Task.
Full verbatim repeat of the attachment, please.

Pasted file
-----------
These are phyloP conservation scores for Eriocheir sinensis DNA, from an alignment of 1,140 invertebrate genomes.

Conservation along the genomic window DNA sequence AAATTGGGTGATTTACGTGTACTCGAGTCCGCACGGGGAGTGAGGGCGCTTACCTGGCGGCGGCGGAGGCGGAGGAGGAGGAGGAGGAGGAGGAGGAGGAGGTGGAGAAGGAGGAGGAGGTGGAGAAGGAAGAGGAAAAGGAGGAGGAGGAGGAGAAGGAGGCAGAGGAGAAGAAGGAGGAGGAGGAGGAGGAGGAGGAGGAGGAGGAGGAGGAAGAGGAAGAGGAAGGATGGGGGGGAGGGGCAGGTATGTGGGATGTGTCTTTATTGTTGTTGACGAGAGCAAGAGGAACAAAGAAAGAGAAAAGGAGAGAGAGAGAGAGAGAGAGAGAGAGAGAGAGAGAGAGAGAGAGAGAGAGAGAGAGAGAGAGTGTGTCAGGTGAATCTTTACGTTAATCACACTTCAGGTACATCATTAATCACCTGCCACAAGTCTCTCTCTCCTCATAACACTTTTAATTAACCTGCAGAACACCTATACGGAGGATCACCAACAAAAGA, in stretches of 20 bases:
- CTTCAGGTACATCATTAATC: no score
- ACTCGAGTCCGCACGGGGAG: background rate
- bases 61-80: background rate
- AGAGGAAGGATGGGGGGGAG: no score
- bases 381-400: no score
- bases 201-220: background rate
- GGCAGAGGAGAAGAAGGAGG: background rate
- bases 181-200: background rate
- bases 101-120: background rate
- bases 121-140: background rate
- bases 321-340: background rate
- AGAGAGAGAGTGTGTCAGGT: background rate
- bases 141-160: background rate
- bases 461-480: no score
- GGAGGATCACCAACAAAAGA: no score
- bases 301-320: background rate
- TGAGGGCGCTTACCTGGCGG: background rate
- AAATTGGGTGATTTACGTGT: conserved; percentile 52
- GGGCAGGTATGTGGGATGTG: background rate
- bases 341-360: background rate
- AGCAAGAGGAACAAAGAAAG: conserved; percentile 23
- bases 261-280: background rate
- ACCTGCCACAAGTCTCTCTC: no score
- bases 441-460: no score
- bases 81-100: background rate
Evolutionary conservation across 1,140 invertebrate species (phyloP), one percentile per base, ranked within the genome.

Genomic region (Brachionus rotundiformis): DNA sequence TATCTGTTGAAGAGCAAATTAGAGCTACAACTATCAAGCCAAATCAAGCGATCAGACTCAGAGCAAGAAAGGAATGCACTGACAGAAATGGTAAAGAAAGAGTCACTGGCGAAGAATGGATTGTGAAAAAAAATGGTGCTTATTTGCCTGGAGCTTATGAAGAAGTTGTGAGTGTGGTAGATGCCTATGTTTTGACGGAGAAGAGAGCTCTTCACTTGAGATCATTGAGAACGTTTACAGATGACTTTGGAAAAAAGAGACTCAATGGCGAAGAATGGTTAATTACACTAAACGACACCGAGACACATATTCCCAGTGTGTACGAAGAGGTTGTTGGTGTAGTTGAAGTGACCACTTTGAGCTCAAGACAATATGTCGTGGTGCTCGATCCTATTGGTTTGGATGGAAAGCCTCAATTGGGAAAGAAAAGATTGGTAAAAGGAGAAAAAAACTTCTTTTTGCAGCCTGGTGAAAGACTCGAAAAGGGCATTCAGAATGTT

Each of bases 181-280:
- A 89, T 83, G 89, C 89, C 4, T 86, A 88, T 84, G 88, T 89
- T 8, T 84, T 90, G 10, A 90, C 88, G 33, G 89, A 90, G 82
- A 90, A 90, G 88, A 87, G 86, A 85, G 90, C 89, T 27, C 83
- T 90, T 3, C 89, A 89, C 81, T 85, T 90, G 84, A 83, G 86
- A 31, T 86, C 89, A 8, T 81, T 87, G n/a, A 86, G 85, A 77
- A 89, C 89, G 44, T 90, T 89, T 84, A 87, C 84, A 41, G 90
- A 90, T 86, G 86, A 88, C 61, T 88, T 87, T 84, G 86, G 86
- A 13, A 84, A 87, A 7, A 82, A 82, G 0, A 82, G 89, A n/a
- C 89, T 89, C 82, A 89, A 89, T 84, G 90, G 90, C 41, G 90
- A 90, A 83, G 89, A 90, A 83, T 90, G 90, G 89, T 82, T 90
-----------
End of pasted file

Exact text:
These are phyloP conservation scores for Eriocheir sinensis DNA, from an alignment of 1,140 invertebrate genomes.

Conservation along the genomic window DNA sequence AAATTGGGTGATTTACGTGTACTCGAGTCCGCACGGGGAGTGAGGGCGCTTACCTGGCGGCGGCGGAGGCGGAGGAGGAGGAGGAGGAGGAGGAGGAGGAGGTGGAGAAGGAGGAGGAGGTGGAGAAGGAAGAGGAAAAGGAGGAGGAGGAGGAGAAGGAGGCAGAGGAGAAGAAGGAGGAGGAGGAGGAGGAGGAGGAGGAGGAGGAGGAGGAAGAGGAAGAGGAAGGATGGGGGGGAGGGGCAGGTATGTGGGATGTGTCTTTATTGTTGTTGACGAGAGCAAGAGGAACAAAGAAAGAGAAAAGGAGAGAGAGAGAGAGAGAGAGAGAGAGAGAGAGAGAGAGAGAGAGAGAGAGAGAGAGAGAGAGTGTGTCAGGTGAATCTTTACGTTAATCACACTTCAGGTACATCATTAATCACCTGCCACAAGTCTCTCTCTCCTCATAACACTTTTAATTAACCTGCAGAACACCTATACGGAGGATCACCAACAAAAGA, in stretches of 20 bases:
- CTTCAGGTACATCATTAATC: no score
- ACTCGAGTCCGCACGGGGAG: background rate
- bases 61-80: background rate
- AGAGGAAGGATGGGGGGGAG: no score
- bases 381-400: no score
- bases 201-220: background rate
- GGCAGAGGAGAAGAAGGAGG: background rate
- bases 181-200: background rate
- bases 101-120: background rate
- bases 121-140: background rate
- bases 321-340: background rate
- AGAGAGAGAGTGTGTCAGGT: background rate
- bases 141-160: background rate
- bases 461-480: no score
- GGAGGATCACCAACAAAAGA: no score
- bases 301-320: background rate
- TGAGGGCGCTTACCTGGCGG: background rate
- AAATTGGGTGATTTACGTGT: conserved; percentile 52
- GGGCAGGTATGTGGGATGTG: background rate
- bases 341-360: background rate
- AGCAAGAGGAACAAAGAAAG: conserved; percentile 23
- bases 261-280: background rate
- ACCTGCCACAAGTCTCTCTC: no score
- bases 441-460: no score
- bases 81-100: background rate
Evolutionary conservation across 1,140 invertebrate species (phyloP), one percentile per base, ranked within the genome.

Genomic region (Brachionus rotundiformis): DNA sequence TATCTGTTGAAGAGCAAATTAGAGCTACAACTATCAAGCCAAATCAAGCGATCAGACTCAGAGCAAGAAAGGAATGCACTGACAGAAATGGTAAAGAAAGAGTCACTGGCGAAGAATGGATTGTGAAAAAAAATGGTGCTTATTTGCCTGGAGCTTATGAAGAAGTTGTGAGTGTGGTAGATGCCTATGTTTTGACGGAGAAGAGAGCTCTTCACTTGAGATCATTGAGAACGTTTACAGATGACTTTGGAAAAAAGAGACTCAATGGCGAAGAATGGTTAATTACACTAAACGACACCGAGACACATATTCCCAGTGTGTACGAAGAGGTTGTTGGTGTAGTTGAAGTGACCACTTTGAGCTCAAGACAATATGTCGTGGTGCTCGATCCTATTGGTTTGGATGGAAAGCCTCAATTGGGAAAGAAAAGATTGGTAAAAGGAGAAAAAAACTTCTTTTTGCAGCCTGGTGAAAGACTCGAAAAGGGCATTCAGAATGTT

Each of bases 181-280:
- A 89, T 83, G 89, C 89, C 4, T 86, A 88, T 84, G 88, T 89
- T 8, T 84, T 90, G 10, A 90, C 88, G 33, G 89, A 90, G 82
- A 90, A 90, G 88, A 87, G 86, A 85, G 90, C 89, T 27, C 83
- T 90, T 3, C 89, A 89, C 81, T 85, T 90, G 84, A 83, G 86
- A 31, T 86, C 89, A 8, T 81, T 87, G n/a, A 86, G 85, A 77
- A 89, C 89, G 44, T 90, T 89, T 84, A 87, C 84, A 41, G 90
- A 90, T 86, G 86, A 88, C 61, T 88, T 87, T 84, G 86, G 86
- A 13, A 84, A 87, A 7, A 82, A 82, G 0, A 82, G 89, A n/a
- C 89, T 89, C 82, A 89, A 89, T 84, G 90, G 90, C 41, G 90
- A 90, A 83, G 89, A 90, A 83, T 90, G 90, G 89, T 82, T 90